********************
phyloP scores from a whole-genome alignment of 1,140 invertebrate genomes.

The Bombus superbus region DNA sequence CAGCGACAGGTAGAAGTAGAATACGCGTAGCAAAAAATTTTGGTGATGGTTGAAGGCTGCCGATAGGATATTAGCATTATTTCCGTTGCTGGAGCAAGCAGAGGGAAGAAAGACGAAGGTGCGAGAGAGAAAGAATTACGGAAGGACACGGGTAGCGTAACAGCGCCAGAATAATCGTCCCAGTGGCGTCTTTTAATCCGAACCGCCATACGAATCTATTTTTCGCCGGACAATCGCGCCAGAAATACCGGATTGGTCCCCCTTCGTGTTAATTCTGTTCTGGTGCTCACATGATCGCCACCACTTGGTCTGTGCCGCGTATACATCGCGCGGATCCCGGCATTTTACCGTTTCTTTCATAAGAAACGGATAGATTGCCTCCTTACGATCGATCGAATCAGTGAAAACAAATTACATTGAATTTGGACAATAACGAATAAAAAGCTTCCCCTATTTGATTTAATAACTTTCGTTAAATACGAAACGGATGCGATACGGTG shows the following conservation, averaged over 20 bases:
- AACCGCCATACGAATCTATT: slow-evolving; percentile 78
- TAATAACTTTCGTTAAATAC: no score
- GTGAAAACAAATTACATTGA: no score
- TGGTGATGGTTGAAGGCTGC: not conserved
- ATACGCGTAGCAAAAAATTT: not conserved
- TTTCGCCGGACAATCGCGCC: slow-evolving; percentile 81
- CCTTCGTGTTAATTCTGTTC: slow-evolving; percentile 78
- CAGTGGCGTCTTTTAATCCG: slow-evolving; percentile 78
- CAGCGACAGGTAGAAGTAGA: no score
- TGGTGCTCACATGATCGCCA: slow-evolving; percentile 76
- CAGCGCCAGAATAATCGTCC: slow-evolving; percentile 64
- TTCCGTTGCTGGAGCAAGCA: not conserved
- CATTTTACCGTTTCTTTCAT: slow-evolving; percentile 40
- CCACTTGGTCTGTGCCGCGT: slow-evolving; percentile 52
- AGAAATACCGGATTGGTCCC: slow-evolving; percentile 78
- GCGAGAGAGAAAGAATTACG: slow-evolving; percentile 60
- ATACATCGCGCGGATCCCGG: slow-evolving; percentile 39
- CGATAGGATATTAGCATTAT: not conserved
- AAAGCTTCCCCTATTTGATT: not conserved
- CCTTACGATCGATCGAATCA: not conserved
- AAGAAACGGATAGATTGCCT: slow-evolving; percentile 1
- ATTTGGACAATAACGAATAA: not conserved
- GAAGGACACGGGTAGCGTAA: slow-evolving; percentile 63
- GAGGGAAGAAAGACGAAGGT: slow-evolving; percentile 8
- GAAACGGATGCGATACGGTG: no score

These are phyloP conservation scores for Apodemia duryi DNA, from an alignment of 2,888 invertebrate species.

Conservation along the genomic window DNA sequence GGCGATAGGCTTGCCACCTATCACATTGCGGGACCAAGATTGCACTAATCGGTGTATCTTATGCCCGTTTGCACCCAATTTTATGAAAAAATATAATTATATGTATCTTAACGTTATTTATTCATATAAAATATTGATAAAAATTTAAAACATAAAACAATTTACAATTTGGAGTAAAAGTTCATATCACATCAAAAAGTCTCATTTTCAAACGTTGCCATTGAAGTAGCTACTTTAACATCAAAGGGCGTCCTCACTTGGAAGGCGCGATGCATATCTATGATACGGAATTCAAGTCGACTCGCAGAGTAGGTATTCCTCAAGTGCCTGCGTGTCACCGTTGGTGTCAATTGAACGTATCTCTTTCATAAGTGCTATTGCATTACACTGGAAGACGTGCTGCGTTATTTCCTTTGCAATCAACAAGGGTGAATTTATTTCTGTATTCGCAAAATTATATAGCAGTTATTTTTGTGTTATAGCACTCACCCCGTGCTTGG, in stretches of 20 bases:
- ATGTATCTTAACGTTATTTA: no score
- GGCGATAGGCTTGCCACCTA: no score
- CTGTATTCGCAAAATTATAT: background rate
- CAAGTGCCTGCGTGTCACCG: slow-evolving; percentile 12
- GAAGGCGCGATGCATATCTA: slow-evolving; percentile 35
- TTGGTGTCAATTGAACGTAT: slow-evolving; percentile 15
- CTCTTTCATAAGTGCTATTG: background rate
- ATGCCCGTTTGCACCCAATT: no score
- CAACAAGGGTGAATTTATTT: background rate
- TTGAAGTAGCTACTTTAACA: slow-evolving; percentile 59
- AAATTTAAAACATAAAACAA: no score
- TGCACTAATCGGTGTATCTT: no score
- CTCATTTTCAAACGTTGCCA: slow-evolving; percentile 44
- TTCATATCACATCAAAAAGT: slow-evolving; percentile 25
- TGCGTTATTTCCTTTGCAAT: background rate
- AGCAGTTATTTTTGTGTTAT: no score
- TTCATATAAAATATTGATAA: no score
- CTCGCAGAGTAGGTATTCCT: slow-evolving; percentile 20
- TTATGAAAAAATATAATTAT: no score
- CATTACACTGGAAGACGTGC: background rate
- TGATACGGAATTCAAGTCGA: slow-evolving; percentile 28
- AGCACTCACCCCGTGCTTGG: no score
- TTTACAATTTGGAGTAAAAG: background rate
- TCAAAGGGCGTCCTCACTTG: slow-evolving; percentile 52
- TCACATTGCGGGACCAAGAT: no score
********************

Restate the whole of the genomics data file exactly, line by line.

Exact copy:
phyloP scores from a whole-genome alignment of 1,140 invertebrate genomes.

The Bombus superbus region DNA sequence CAGCGACAGGTAGAAGTAGAATACGCGTAGCAAAAAATTTTGGTGATGGTTGAAGGCTGCCGATAGGATATTAGCATTATTTCCGTTGCTGGAGCAAGCAGAGGGAAGAAAGACGAAGGTGCGAGAGAGAAAGAATTACGGAAGGACACGGGTAGCGTAACAGCGCCAGAATAATCGTCCCAGTGGCGTCTTTTAATCCGAACCGCCATACGAATCTATTTTTCGCCGGACAATCGCGCCAGAAATACCGGATTGGTCCCCCTTCGTGTTAATTCTGTTCTGGTGCTCACATGATCGCCACCACTTGGTCTGTGCCGCGTATACATCGCGCGGATCCCGGCATTTTACCGTTTCTTTCATAAGAAACGGATAGATTGCCTCCTTACGATCGATCGAATCAGTGAAAACAAATTACATTGAATTTGGACAATAACGAATAAAAAGCTTCCCCTATTTGATTTAATAACTTTCGTTAAATACGAAACGGATGCGATACGGTG shows the following conservation, averaged over 20 bases:
- AACCGCCATACGAATCTATT: slow-evolving; percentile 78
- TAATAACTTTCGTTAAATAC: no score
- GTGAAAACAAATTACATTGA: no score
- TGGTGATGGTTGAAGGCTGC: not conserved
- ATACGCGTAGCAAAAAATTT: not conserved
- TTTCGCCGGACAATCGCGCC: slow-evolving; percentile 81
- CCTTCGTGTTAATTCTGTTC: slow-evolving; percentile 78
- CAGTGGCGTCTTTTAATCCG: slow-evolving; percentile 78
- CAGCGACAGGTAGAAGTAGA: no score
- TGGTGCTCACATGATCGCCA: slow-evolving; percentile 76
- CAGCGCCAGAATAATCGTCC: slow-evolving; percentile 64
- TTCCGTTGCTGGAGCAAGCA: not conserved
- CATTTTACCGTTTCTTTCAT: slow-evolving; percentile 40
- CCACTTGGTCTGTGCCGCGT: slow-evolving; percentile 52
- AGAAATACCGGATTGGTCCC: slow-evolving; percentile 78
- GCGAGAGAGAAAGAATTACG: slow-evolving; percentile 60
- ATACATCGCGCGGATCCCGG: slow-evolving; percentile 39
- CGATAGGATATTAGCATTAT: not conserved
- AAAGCTTCCCCTATTTGATT: not conserved
- CCTTACGATCGATCGAATCA: not conserved
- AAGAAACGGATAGATTGCCT: slow-evolving; percentile 1
- ATTTGGACAATAACGAATAA: not conserved
- GAAGGACACGGGTAGCGTAA: slow-evolving; percentile 63
- GAGGGAAGAAAGACGAAGGT: slow-evolving; percentile 8
- GAAACGGATGCGATACGGTG: no score

These are phyloP conservation scores for Apodemia duryi DNA, from an alignment of 2,888 invertebrate species.

Conservation along the genomic window DNA sequence GGCGATAGGCTTGCCACCTATCACATTGCGGGACCAAGATTGCACTAATCGGTGTATCTTATGCCCGTTTGCACCCAATTTTATGAAAAAATATAATTATATGTATCTTAACGTTATTTATTCATATAAAATATTGATAAAAATTTAAAACATAAAACAATTTACAATTTGGAGTAAAAGTTCATATCACATCAAAAAGTCTCATTTTCAAACGTTGCCATTGAAGTAGCTACTTTAACATCAAAGGGCGTCCTCACTTGGAAGGCGCGATGCATATCTATGATACGGAATTCAAGTCGACTCGCAGAGTAGGTATTCCTCAAGTGCCTGCGTGTCACCGTTGGTGTCAATTGAACGTATCTCTTTCATAAGTGCTATTGCATTACACTGGAAGACGTGCTGCGTTATTTCCTTTGCAATCAACAAGGGTGAATTTATTTCTGTATTCGCAAAATTATATAGCAGTTATTTTTGTGTTATAGCACTCACCCCGTGCTTGG, in stretches of 20 bases:
- ATGTATCTTAACGTTATTTA: no score
- GGCGATAGGCTTGCCACCTA: no score
- CTGTATTCGCAAAATTATAT: background rate
- CAAGTGCCTGCGTGTCACCG: slow-evolving; percentile 12
- GAAGGCGCGATGCATATCTA: slow-evolving; percentile 35
- TTGGTGTCAATTGAACGTAT: slow-evolving; percentile 15
- CTCTTTCATAAGTGCTATTG: background rate
- ATGCCCGTTTGCACCCAATT: no score
- CAACAAGGGTGAATTTATTT: background rate
- TTGAAGTAGCTACTTTAACA: slow-evolving; percentile 59
- AAATTTAAAACATAAAACAA: no score
- TGCACTAATCGGTGTATCTT: no score
- CTCATTTTCAAACGTTGCCA: slow-evolving; percentile 44
- TTCATATCACATCAAAAAGT: slow-evolving; percentile 25
- TGCGTTATTTCCTTTGCAAT: background rate
- AGCAGTTATTTTTGTGTTAT: no score
- TTCATATAAAATATTGATAA: no score
- CTCGCAGAGTAGGTATTCCT: slow-evolving; percentile 20
- TTATGAAAAAATATAATTAT: no score
- CATTACACTGGAAGACGTGC: background rate
- TGATACGGAATTCAAGTCGA: slow-evolving; percentile 28
- AGCACTCACCCCGTGCTTGG: no score
- TTTACAATTTGGAGTAAAAG: background rate
- TCAAAGGGCGTCCTCACTTG: slow-evolving; percentile 52
- TCACATTGCGGGACCAAGAT: no score